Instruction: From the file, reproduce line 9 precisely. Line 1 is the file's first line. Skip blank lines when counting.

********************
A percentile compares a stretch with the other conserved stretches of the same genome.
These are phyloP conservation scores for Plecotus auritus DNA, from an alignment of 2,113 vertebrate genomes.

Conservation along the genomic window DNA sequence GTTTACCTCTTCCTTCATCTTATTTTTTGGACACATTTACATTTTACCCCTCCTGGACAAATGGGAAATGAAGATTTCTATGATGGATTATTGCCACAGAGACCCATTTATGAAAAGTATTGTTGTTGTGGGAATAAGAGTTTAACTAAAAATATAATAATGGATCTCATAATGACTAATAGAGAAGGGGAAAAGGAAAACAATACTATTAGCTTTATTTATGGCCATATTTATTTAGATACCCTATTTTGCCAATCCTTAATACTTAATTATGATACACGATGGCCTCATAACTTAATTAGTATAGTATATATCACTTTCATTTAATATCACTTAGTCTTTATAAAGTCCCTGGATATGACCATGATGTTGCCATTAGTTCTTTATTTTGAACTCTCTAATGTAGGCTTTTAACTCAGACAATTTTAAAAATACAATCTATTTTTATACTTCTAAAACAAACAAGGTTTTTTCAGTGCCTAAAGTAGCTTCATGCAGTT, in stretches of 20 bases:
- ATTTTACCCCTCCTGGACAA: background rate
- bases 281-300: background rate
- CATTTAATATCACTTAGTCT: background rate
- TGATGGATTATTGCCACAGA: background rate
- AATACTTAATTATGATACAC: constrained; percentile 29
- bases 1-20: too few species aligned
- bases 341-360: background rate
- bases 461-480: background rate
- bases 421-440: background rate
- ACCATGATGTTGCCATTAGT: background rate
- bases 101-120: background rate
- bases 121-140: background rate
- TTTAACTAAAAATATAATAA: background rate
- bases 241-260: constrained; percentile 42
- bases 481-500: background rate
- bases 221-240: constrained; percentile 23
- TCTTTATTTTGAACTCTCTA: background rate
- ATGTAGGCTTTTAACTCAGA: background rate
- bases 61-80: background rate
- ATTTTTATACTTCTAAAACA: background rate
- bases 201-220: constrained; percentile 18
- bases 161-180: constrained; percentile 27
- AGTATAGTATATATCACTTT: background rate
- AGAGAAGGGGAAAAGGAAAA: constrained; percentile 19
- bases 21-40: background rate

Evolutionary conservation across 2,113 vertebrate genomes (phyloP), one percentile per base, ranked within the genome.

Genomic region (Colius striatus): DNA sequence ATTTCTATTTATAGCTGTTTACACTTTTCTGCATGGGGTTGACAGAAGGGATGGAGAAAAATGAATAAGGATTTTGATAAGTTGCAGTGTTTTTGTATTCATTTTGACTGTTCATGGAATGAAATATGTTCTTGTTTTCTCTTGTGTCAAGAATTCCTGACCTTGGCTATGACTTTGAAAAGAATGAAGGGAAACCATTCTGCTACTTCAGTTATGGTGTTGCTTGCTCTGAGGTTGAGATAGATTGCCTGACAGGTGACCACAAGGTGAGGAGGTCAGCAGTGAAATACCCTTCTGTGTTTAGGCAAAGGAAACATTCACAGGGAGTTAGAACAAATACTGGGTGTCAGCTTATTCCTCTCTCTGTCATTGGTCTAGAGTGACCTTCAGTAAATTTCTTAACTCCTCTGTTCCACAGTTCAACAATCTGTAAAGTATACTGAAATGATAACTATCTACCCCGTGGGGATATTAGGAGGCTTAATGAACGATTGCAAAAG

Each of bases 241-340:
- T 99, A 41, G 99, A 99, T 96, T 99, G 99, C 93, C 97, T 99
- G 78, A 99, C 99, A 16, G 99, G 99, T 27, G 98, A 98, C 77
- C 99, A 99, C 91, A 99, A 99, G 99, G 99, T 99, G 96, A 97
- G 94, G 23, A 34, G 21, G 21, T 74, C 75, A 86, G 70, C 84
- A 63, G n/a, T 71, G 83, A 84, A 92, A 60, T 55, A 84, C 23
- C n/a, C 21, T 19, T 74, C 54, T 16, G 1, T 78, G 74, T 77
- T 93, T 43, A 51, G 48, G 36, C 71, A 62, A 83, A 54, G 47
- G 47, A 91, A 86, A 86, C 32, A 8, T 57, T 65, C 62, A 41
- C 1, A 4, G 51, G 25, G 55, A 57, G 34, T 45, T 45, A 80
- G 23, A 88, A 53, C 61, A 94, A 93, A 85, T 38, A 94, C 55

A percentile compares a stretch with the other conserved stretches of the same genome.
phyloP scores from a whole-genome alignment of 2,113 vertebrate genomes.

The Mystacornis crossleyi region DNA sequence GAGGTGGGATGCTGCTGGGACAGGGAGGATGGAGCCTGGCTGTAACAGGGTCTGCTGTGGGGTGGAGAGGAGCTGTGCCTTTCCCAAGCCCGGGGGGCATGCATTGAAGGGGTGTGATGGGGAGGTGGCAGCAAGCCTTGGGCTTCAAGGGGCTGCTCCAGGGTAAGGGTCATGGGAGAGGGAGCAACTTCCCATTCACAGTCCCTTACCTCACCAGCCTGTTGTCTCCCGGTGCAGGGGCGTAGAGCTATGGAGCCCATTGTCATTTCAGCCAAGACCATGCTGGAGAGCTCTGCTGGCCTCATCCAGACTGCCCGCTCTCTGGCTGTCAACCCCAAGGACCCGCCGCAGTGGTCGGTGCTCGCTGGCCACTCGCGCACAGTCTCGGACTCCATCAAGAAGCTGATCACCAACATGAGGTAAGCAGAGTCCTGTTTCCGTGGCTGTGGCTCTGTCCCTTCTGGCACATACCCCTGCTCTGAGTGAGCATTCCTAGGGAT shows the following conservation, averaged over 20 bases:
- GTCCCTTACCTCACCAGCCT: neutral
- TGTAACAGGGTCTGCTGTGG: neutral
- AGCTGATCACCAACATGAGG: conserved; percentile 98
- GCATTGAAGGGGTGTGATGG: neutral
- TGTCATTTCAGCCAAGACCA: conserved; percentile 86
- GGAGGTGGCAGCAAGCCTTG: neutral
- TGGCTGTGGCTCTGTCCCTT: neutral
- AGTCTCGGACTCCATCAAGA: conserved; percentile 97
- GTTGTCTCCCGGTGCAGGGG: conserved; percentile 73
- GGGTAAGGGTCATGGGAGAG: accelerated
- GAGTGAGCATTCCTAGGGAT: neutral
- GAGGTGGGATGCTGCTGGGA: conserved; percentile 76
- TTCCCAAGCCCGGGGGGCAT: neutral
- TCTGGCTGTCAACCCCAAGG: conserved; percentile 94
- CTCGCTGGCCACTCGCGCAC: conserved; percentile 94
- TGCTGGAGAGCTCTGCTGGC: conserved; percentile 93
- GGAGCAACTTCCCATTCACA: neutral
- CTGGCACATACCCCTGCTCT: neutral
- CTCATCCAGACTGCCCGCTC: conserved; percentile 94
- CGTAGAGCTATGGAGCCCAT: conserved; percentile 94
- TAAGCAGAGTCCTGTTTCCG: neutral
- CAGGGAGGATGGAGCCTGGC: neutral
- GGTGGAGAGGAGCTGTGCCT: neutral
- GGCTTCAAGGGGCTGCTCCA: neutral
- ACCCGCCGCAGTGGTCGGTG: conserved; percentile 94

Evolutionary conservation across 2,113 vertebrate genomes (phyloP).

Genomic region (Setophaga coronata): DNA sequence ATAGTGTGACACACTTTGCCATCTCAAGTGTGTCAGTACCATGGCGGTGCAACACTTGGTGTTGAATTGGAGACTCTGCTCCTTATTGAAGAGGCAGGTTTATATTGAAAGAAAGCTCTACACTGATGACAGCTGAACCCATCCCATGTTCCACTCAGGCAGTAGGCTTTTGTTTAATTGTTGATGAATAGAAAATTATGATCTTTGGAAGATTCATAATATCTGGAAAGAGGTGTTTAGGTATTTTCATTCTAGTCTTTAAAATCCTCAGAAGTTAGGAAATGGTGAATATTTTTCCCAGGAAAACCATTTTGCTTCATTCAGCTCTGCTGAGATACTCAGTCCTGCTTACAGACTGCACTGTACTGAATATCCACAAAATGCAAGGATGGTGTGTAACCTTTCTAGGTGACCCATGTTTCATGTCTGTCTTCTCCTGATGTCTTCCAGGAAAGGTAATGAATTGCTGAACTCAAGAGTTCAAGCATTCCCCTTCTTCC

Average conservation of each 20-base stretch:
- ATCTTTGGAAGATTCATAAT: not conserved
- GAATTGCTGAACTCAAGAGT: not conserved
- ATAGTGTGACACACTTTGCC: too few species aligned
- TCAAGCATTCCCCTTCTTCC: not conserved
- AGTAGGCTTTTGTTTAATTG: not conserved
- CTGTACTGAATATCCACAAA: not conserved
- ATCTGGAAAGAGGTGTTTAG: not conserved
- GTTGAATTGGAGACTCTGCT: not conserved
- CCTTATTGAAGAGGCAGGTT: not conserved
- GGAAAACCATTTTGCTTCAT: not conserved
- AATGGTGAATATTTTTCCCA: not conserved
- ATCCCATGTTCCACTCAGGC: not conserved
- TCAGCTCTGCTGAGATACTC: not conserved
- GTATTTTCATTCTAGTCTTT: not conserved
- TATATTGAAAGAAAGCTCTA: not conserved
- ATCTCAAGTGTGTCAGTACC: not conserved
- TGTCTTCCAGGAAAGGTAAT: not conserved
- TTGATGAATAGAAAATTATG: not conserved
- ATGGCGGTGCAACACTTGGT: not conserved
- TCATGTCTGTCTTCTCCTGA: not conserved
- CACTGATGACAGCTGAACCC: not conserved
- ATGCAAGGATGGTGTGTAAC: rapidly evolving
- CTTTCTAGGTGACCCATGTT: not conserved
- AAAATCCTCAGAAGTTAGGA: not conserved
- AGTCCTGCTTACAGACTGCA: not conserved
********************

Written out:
- bases 1-20: too few species aligned